RPGs are such a longtime hobby of mine, that I made a blog about it. I’ve run games with a variety of investment levels over the years, and wanted to highlight a couple of price points you can hit to get the best bang for your buck.
Let’s start with free. It’s the most appealing price point, and one of the main reasons most folks pick up RPGs as a hobby. For your group to start for free it takes a little leg work.
Rules: I recommend sticking to a fantasy RPG. Probably one under an Open Game License, like 3.5, Pathfinder, or 5e. Minimal googling will get you the bulk of the rules for play legally. I like this site personally.
Maps and Tokens: Lots of groups use a concept called “Theater of the Mind” but RPGs from the dawn of the industry generally work better with some visual elements. ToTM is certainly free, but not your only option at the free tier. I’ve used pencil and lined paper to draw maps with a lot of erasing. In college we had a lounge with a whiteboard, and we would use that to show positioning. You can even go so far as to use some stones on the floor. “I’m the blackish stone, and you’re the one that’s not quite an arrow head. The bottle caps are the enemies”. Assuming you have access to a computer (to read this blog), you can also make use of digital whiteboards such as awwapp , or the big step people are wondering why I didn’t mention. Roll20. Roll20 has a free tier and allows you to import images for use as a battlemap and tokens. It also integrates with a lot of Open Game License games for rules. If you don’t mind having a computer at the table, this is real nice. Or at least, beats stacks of rocks on the floor.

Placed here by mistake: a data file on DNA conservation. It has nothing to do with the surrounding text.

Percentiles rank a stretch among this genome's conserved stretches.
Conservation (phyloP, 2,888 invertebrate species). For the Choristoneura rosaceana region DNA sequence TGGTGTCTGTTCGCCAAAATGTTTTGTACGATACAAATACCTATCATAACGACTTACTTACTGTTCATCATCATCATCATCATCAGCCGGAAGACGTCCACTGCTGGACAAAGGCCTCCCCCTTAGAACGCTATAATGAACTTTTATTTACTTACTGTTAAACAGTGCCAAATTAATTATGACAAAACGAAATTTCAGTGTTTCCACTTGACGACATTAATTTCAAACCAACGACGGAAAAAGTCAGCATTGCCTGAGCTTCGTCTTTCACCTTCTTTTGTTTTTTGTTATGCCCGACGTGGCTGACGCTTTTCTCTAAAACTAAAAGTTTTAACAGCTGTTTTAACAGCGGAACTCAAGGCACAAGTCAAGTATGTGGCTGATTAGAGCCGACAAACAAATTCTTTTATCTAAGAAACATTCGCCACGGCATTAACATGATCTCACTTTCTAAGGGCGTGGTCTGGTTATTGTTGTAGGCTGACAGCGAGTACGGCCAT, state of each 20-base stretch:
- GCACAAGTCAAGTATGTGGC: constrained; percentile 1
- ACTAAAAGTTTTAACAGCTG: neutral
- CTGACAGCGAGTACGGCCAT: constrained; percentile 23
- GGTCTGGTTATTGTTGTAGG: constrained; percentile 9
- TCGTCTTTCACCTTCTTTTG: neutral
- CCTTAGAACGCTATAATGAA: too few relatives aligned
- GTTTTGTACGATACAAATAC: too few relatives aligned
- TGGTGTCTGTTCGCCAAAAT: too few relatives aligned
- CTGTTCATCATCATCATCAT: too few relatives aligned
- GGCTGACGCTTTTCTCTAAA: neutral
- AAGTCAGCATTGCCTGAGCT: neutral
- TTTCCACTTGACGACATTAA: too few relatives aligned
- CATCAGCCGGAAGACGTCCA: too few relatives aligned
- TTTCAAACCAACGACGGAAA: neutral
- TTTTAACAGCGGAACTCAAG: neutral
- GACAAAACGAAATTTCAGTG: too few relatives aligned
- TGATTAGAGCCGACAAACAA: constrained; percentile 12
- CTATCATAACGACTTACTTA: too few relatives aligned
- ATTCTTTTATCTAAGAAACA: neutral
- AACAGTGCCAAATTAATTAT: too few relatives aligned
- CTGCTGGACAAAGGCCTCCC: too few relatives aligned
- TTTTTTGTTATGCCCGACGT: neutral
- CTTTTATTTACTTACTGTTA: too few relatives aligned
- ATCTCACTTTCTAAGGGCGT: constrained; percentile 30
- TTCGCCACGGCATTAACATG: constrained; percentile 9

Dice: Most roleplaying games use some form of dice. You can use digital die roller apps that are all over the internet, but if you don’t like the idea of computers at the table, all die really do in an RPG is serve as a random number generator. you can use anything to achieve the same effect. Random numbers in a pile on the floor face down, or a spinner made from a paperclip and scraps of paper.
Libraries: Libraries deserve special mention here, because they will often have RPG books for check out, allowing you to borrow the books for your game and return when done. I’ve even seen a few go so far as lending dice and other tools.